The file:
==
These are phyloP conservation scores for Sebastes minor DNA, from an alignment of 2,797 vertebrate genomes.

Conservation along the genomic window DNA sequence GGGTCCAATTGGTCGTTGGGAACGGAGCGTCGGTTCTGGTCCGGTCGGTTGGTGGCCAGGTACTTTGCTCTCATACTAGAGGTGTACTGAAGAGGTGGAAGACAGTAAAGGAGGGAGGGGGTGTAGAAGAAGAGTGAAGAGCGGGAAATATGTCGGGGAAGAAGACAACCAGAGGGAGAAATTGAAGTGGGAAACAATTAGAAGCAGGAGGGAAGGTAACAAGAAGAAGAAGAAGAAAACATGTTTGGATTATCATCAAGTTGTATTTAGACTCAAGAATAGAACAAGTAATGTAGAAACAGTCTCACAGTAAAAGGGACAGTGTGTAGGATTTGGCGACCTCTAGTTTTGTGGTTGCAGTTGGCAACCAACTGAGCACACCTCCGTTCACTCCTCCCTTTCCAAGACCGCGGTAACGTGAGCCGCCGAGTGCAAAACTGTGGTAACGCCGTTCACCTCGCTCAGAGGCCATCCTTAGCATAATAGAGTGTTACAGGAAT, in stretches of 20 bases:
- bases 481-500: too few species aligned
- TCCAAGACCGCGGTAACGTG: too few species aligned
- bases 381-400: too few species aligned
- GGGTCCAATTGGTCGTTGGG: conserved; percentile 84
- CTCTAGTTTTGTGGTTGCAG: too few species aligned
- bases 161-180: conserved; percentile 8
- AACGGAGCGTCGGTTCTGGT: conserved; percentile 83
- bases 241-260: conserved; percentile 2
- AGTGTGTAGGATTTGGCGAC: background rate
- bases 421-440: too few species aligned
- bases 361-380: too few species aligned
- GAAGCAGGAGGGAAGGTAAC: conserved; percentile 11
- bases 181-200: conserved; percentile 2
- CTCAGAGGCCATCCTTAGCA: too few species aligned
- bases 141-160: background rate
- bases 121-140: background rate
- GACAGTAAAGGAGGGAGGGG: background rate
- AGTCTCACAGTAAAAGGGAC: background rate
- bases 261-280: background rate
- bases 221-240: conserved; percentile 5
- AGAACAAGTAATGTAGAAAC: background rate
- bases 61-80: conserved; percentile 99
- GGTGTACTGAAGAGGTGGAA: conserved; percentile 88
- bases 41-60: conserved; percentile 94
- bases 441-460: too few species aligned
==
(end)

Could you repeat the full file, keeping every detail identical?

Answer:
These are phyloP conservation scores for Sebastes minor DNA, from an alignment of 2,797 vertebrate genomes.

Conservation along the genomic window DNA sequence GGGTCCAATTGGTCGTTGGGAACGGAGCGTCGGTTCTGGTCCGGTCGGTTGGTGGCCAGGTACTTTGCTCTCATACTAGAGGTGTACTGAAGAGGTGGAAGACAGTAAAGGAGGGAGGGGGTGTAGAAGAAGAGTGAAGAGCGGGAAATATGTCGGGGAAGAAGACAACCAGAGGGAGAAATTGAAGTGGGAAACAATTAGAAGCAGGAGGGAAGGTAACAAGAAGAAGAAGAAGAAAACATGTTTGGATTATCATCAAGTTGTATTTAGACTCAAGAATAGAACAAGTAATGTAGAAACAGTCTCACAGTAAAAGGGACAGTGTGTAGGATTTGGCGACCTCTAGTTTTGTGGTTGCAGTTGGCAACCAACTGAGCACACCTCCGTTCACTCCTCCCTTTCCAAGACCGCGGTAACGTGAGCCGCCGAGTGCAAAACTGTGGTAACGCCGTTCACCTCGCTCAGAGGCCATCCTTAGCATAATAGAGTGTTACAGGAAT, in stretches of 20 bases:
- bases 481-500: too few species aligned
- TCCAAGACCGCGGTAACGTG: too few species aligned
- bases 381-400: too few species aligned
- GGGTCCAATTGGTCGTTGGG: conserved; percentile 84
- CTCTAGTTTTGTGGTTGCAG: too few species aligned
- bases 161-180: conserved; percentile 8
- AACGGAGCGTCGGTTCTGGT: conserved; percentile 83
- bases 241-260: conserved; percentile 2
- AGTGTGTAGGATTTGGCGAC: background rate
- bases 421-440: too few species aligned
- bases 361-380: too few species aligned
- GAAGCAGGAGGGAAGGTAAC: conserved; percentile 11
- bases 181-200: conserved; percentile 2
- CTCAGAGGCCATCCTTAGCA: too few species aligned
- bases 141-160: background rate
- bases 121-140: background rate
- GACAGTAAAGGAGGGAGGGG: background rate
- AGTCTCACAGTAAAAGGGAC: background rate
- bases 261-280: background rate
- bases 221-240: conserved; percentile 5
- AGAACAAGTAATGTAGAAAC: background rate
- bases 61-80: conserved; percentile 99
- GGTGTACTGAAGAGGTGGAA: conserved; percentile 88
- bases 41-60: conserved; percentile 94
- bases 441-460: too few species aligned